Boating Atlantic 2022

Boating Safety

Boating Safety

Transport Canada Marine Safety’s Office of Boating Safety encourages boaters to explore Canada’s waterways responsibly. All recreational boaters are expected to know the rules that govern their safe enjoyment of Canada’s waters, including mandatory safety equipment, the safe operation of vessels and the protection of the environment.

To operate a motorized boat in Canada, you need proof of competency to show that you have basic boating safety knowledge. The most common form of proof of competency is a Pleasure Craft Operator Card. You can get one by taking a boating safety course and/or passing a boating safety test from a Transport Canada accredited course provider. Find out more here.

In addition, all recreational boats with a motor of 10 horsepower (7.5 kW) or more must have a pleasure craft licence. Pleasure craft licences are free and are valid for 10 years. Information about licensing of recreational boats can be found here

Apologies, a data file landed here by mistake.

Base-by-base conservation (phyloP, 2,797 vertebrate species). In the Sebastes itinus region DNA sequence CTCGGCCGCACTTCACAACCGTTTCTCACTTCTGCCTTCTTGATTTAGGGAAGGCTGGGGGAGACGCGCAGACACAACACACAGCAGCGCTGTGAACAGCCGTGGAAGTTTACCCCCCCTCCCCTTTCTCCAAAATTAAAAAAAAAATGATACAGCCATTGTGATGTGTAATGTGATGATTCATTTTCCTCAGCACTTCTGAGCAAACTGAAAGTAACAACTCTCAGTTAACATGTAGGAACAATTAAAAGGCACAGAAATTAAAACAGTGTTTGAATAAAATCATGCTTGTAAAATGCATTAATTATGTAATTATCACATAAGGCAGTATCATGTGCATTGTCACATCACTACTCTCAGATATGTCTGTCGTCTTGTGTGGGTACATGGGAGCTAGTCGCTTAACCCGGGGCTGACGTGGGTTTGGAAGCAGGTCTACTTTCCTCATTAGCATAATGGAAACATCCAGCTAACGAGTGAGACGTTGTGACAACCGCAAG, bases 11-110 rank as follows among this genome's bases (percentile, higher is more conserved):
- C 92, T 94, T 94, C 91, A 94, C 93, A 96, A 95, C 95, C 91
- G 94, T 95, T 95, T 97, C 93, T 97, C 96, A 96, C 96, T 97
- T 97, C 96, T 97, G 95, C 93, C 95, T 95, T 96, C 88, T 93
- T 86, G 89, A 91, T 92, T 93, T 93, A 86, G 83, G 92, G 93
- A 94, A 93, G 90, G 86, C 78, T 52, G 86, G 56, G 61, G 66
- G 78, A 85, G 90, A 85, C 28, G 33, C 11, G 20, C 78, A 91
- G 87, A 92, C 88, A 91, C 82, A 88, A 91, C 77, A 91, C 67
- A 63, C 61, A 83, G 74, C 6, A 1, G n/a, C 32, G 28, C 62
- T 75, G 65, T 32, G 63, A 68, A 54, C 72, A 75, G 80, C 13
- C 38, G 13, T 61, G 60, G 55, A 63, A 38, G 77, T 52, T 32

For more information on recreational boating regulations, visit  A copy of the latest Canadian Safe Boating Guide is available for download at Boating Safety Guide 2021

Some important regulations:


If you are boating in Atlantic Canada, the following regulations apply
• All pleasure craft equipped with a toilet must have a holding tank for sewage
• Discharge in inland waters including the Bras d’Or Lake is prohibited
• Boats at sea can discharge if they are three miles offshore and moving at their fastest
feasible speed
• Sewage can be discharged ashore at pumpout facilities
• The full regulation can be viewed at


In the Nova Scotia there is a shore line speed restriction on the rivers and lakes including the
Bras d’Or Lake.